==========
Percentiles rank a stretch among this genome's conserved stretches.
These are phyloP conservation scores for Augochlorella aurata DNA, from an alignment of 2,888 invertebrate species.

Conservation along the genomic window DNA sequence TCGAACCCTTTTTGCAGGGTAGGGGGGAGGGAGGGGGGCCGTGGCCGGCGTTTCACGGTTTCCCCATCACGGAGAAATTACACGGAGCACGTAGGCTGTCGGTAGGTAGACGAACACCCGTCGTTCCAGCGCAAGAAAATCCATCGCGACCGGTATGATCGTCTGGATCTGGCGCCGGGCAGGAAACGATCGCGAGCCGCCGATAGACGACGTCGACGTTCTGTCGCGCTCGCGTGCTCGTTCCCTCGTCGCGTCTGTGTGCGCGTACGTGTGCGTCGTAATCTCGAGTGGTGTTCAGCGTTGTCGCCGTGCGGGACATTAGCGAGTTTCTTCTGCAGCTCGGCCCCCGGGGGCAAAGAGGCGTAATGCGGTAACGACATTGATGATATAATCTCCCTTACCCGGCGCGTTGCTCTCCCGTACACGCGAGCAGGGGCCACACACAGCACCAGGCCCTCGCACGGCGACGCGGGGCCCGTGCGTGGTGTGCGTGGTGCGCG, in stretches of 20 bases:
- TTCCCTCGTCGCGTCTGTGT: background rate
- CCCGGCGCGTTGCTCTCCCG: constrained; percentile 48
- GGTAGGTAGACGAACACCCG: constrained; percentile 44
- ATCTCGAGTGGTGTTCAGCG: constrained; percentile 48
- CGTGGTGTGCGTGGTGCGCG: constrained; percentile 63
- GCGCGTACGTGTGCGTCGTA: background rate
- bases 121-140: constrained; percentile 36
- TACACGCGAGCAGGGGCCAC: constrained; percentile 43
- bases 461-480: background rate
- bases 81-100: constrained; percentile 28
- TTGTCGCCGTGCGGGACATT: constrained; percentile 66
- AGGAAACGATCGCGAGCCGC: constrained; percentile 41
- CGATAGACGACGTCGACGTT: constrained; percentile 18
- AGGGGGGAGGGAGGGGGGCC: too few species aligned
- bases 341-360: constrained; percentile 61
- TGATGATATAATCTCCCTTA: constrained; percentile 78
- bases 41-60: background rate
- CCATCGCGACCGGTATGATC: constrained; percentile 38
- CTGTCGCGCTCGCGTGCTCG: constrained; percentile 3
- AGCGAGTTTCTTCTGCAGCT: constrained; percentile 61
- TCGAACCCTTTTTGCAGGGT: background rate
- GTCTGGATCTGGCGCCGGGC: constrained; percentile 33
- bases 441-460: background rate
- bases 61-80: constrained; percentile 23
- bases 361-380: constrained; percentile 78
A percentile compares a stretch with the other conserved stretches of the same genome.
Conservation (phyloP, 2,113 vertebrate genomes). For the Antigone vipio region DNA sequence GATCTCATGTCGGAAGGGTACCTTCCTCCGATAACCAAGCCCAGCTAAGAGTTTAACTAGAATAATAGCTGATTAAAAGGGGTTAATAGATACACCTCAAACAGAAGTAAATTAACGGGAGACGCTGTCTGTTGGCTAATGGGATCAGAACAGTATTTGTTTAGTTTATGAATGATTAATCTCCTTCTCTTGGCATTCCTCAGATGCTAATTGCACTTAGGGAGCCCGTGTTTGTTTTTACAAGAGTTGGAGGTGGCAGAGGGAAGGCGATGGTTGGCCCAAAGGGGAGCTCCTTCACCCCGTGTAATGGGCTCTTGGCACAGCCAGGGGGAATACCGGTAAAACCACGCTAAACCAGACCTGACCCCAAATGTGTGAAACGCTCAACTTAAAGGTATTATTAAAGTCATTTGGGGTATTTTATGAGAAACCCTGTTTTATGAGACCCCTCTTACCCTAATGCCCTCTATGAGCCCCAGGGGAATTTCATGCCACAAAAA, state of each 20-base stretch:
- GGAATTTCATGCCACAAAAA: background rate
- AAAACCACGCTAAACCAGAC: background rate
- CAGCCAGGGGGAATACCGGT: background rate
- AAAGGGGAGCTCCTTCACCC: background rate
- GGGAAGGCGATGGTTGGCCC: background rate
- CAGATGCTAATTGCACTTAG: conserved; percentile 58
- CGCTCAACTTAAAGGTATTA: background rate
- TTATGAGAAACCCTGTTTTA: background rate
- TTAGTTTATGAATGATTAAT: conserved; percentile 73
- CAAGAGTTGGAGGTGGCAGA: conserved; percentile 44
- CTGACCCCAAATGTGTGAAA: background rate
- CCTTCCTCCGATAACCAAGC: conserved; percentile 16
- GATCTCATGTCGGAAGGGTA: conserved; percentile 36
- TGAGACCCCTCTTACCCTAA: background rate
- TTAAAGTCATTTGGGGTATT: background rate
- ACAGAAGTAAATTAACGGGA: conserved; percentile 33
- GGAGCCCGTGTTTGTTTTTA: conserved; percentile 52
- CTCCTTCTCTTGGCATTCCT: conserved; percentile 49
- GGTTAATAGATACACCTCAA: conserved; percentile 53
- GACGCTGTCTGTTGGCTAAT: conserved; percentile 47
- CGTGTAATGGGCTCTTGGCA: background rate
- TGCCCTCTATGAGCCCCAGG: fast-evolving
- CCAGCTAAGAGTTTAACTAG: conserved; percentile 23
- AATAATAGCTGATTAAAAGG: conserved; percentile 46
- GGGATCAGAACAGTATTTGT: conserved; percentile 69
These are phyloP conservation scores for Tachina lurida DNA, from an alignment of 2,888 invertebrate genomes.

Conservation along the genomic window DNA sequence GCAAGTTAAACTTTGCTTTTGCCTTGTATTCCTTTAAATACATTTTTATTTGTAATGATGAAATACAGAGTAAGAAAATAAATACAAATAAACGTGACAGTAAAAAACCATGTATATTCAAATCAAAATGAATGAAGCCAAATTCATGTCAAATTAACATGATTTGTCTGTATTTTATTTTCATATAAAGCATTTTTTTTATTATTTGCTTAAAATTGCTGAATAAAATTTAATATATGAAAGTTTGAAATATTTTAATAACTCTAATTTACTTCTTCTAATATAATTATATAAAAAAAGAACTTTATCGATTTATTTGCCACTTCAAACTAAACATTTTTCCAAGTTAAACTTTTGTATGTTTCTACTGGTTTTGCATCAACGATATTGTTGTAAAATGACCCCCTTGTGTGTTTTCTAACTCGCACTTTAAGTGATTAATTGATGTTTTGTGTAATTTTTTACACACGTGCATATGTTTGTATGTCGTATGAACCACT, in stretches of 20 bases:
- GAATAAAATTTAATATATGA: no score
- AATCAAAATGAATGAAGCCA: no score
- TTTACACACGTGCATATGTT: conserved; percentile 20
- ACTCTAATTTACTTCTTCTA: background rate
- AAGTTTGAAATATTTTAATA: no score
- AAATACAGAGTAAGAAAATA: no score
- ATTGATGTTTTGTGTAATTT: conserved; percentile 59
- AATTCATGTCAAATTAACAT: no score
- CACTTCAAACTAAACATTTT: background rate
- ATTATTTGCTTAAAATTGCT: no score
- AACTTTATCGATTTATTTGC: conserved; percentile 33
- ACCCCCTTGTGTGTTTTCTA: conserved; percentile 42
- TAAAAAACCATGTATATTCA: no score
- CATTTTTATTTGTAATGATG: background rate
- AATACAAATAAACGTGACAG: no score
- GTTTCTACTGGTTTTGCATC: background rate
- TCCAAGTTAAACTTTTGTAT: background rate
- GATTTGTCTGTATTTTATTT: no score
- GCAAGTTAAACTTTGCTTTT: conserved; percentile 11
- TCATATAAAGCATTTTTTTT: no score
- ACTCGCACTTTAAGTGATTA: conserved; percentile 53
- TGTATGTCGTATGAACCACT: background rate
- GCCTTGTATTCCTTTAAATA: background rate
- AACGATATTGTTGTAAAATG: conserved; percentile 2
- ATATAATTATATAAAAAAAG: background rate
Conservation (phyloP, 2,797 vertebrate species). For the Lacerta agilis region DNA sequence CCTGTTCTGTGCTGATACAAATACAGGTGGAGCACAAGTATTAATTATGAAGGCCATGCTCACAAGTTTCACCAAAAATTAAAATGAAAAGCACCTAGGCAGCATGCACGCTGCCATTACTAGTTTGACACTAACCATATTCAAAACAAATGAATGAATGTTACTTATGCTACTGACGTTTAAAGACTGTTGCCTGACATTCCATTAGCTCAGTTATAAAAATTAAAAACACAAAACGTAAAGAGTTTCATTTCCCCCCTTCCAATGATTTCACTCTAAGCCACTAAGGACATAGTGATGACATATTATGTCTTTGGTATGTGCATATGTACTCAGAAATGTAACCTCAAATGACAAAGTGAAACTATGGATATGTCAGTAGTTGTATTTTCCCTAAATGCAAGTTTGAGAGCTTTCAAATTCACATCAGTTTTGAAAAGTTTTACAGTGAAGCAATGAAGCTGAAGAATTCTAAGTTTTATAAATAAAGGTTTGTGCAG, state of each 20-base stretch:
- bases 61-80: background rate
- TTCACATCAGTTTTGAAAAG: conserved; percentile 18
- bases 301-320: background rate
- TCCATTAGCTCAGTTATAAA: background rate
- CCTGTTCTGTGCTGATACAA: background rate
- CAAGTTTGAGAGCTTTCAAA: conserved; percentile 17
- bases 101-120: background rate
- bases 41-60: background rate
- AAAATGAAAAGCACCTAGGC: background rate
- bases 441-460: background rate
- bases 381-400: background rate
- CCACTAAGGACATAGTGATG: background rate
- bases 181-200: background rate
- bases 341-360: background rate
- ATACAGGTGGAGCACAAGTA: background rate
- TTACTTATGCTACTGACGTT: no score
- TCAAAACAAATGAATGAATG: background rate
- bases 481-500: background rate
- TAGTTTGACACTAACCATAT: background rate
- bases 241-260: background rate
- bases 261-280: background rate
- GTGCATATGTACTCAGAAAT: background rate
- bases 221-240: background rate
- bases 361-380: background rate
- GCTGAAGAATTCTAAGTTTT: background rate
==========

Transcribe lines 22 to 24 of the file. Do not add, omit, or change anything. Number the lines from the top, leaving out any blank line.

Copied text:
- CTGTCGCGCTCGCGTGCTCG: constrained; percentile 3
- AGCGAGTTTCTTCTGCAGCT: constrained; percentile 61
- TCGAACCCTTTTTGCAGGGT: background rate